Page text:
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Guypie's Bike frame build attempt


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30 minutes ago, anglia4 said:

Dylan will the 4130 need pre-heating for tig welding?


TBH I never bothered. I cant remember if that was the result of my research or laziness. I have a feeling that preheating allows more alloying elements to migrate away from the join than is desirable but I would need to look hard at the thing again to know, so dont take that as a given.

I did spend a lot of time looking for the correct filler wire, my results told me that MIG wire (generally ER70s) is perfect for this sort of thing with 4130.

Which tells me that a tidy Mig weld would be fine too. I don't know if anyone remembers the longbike, but that was MIG and stood up really well.


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Great to see another frame build going on! Inspiration for me to sort my shit out. I love the fat bike Dylan built, it rides nicely and looks really neat. Petes bmx is amazing too!

All of the steel and alloy frames I have broken in use over the years failed on the tube. Never the welds. I have seen loads of broken frames through the 12 years working in various bike shops and I cant remember any of those having failed at the welds either.

Most failures Ive had/seen end up starting as tiny cracks on the point of a weld or gusset. I have seen some very shitty 'strengthening' gusset designs that actually created stress risers that started a crack...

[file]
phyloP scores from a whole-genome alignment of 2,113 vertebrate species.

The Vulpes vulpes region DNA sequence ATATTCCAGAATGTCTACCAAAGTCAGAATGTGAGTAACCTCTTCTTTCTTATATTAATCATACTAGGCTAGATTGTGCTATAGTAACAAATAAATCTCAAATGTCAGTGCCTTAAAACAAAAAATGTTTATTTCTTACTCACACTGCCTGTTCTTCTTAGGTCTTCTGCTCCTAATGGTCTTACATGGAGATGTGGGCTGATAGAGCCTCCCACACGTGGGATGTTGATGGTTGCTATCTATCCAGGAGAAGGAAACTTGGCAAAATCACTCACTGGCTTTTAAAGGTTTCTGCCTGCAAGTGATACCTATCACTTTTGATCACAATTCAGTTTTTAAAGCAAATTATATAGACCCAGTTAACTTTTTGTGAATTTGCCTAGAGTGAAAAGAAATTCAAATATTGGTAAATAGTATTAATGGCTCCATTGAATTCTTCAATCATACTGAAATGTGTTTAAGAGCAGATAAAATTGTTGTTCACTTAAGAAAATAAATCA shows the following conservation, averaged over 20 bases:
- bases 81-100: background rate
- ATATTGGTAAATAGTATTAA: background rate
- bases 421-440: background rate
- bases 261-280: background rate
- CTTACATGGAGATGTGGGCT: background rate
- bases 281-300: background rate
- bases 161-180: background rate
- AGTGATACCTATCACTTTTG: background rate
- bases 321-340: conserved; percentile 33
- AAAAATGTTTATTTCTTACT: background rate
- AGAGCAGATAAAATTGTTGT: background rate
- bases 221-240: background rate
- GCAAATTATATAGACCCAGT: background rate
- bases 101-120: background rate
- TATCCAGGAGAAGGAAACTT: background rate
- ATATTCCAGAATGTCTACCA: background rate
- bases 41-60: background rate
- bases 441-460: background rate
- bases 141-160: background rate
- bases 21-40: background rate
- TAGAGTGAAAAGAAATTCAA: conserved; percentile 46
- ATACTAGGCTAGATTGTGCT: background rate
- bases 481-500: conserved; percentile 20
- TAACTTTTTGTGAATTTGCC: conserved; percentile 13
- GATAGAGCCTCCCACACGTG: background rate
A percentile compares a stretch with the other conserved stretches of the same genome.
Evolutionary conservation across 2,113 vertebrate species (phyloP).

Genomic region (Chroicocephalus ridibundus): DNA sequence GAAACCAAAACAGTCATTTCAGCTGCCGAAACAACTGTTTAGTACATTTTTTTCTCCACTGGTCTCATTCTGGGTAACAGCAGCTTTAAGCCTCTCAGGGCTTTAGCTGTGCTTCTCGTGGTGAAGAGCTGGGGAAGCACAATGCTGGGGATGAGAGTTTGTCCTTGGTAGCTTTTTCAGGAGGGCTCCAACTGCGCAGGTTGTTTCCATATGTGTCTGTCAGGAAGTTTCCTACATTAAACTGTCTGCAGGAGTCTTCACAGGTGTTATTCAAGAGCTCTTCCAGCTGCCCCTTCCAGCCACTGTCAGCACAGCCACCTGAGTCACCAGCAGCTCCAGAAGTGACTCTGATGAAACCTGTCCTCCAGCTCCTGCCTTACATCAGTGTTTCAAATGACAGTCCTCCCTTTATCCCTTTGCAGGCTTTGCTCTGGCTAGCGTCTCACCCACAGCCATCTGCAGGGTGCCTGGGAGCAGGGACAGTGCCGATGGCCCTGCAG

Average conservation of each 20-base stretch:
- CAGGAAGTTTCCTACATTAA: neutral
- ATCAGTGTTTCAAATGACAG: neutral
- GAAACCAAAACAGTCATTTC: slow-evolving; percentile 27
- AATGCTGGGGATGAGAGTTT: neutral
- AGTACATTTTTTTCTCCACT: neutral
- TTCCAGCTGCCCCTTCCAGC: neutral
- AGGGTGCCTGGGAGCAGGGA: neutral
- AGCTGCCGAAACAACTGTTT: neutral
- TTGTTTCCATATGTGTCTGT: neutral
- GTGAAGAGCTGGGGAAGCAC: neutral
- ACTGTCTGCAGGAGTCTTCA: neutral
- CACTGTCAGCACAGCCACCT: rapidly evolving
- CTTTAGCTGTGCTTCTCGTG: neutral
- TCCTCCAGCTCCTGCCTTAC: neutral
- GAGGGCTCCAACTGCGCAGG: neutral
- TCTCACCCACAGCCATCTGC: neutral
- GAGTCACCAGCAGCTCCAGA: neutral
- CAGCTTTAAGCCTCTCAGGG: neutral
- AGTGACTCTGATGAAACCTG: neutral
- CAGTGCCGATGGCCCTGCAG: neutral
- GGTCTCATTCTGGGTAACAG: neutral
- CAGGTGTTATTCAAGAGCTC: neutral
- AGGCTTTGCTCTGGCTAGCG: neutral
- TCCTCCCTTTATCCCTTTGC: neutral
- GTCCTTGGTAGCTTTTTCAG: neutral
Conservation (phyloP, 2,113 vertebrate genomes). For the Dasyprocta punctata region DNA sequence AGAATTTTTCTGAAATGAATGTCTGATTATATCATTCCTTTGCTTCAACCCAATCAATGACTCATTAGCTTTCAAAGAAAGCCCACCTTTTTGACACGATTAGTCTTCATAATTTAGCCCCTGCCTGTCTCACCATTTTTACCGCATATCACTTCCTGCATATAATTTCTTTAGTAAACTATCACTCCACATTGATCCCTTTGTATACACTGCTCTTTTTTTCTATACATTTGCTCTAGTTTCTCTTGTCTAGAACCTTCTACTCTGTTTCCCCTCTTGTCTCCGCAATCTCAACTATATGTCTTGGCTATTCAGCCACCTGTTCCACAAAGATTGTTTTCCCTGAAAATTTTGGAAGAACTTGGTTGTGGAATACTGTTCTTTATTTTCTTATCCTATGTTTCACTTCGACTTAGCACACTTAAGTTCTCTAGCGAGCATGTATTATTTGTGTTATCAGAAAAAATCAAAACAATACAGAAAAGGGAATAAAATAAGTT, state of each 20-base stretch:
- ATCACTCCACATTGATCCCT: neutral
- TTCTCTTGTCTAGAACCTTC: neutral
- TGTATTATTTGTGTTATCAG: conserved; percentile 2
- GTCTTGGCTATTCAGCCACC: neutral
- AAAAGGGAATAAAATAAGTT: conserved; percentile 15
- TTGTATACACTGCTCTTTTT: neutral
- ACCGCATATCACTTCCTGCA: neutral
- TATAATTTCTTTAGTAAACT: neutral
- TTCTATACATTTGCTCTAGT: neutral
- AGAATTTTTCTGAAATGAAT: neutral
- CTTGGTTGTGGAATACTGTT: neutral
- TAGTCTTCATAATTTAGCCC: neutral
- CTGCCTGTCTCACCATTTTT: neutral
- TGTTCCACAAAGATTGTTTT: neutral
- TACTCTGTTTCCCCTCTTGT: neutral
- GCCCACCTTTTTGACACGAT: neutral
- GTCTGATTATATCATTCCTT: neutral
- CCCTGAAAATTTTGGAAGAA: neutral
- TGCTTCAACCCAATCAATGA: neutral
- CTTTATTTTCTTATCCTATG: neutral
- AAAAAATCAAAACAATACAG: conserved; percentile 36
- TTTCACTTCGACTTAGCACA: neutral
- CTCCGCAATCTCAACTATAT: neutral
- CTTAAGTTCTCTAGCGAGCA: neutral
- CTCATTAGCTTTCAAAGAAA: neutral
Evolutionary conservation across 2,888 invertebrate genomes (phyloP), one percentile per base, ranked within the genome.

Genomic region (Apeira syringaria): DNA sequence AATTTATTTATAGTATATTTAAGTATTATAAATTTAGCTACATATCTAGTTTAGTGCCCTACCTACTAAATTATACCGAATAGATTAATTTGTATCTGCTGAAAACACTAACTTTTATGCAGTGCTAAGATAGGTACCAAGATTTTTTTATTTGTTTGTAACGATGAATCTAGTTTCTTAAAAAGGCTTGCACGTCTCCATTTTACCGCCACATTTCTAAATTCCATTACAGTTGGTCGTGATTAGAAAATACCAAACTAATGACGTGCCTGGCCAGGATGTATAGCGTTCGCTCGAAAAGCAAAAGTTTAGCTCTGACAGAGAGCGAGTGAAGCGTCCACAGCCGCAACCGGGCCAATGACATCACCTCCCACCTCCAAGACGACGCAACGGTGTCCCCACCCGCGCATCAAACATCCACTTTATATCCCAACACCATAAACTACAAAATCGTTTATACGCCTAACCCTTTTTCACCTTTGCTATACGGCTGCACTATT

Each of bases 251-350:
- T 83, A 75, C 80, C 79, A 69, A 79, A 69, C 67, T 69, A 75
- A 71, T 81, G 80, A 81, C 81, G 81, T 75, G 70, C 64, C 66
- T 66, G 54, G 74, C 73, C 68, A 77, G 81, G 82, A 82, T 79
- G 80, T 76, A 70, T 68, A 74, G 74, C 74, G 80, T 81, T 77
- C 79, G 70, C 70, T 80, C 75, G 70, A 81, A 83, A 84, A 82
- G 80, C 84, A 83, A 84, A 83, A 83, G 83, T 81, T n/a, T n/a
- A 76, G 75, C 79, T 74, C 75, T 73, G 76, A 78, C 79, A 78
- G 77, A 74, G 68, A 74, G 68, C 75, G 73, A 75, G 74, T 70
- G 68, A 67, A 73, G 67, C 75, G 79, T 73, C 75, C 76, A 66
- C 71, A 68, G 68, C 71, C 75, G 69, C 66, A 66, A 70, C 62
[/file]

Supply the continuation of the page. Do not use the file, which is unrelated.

One of my frame failures from a few years back....742836520_20160511_101508(Large).thumb.jpg.4687a4d95a1eba147108f575718ff801.jpg

That crack progressed from a tiny hidden one I had not seen to one that went 3/4 the way round the tube. I only spotted it at the end of the ride in Takaka, having just hammered the shit out of that bike down the Remeka track and following trails. I do love the way a steel frame usually see hangs in to the last end, rather than an alloy frame.

So yeah, like Dylan has also pointed out, dont stress too much on how 'perfect' your welds end up like (my skills on thin wall tubing aint very flash yet either- I can only hope they improve with practice but I dont think they will ever match the artisan levels of bike frame welders who do it for a living)

Concentrate more on good design,  neat mitres and keeping it really clean. Try your best to keep the fillets small and avoid undercut (correct term?) where the weld ends up with a hollow into the parent tube at the foot. I see that as a thin, pointy stress area that could propagate cracks.

My amateurish welding on the replacement Reynolds 853 downtube for that broken frame above. Its not flash but that frame has now given me many more years of trashing! :-) ...867997907_P1080869(Large).thumb.JPG.f9791475af28b87190c3795d2eb4bd7d.JPG2028000303_P1080916(Large).thumb.JPG.e9343b918be970eca59ed774b09f49eb.JPG


Oh also... important! Please make sure to never use brake cleaner to clean weld areas when using tig with argon. Very dangerous fumes created! 

I think vids like this has been shared before on oldschool ....



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I've been looking at this a bit recently. Lots of youtubing etc. It's a future dream. But I will look with eager eyes. 

Steelcuts.co.nz have chromoly thin wall tubing. Websites not working ATM. But might be worth a look. 

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I had heard about the brake cleaner thing, pretty scary really. I figured out most of my problems with getting nice welds had more to do with sheilding. I'm pretty sure my torch body in just old and worn out. It has a gas tap on it that didn't have an o ring so I put one in, the wrapped it with electrical tape. I have borrowed a gas lens off a friend and that seems to help too and has brought down my gas flow requirement which is nice. I have a new torch body and gas lens setup on the way from aliexpress.

After coping some of the tubes I had a couple of offcuts left so I had a little test on those with the gas lens setup: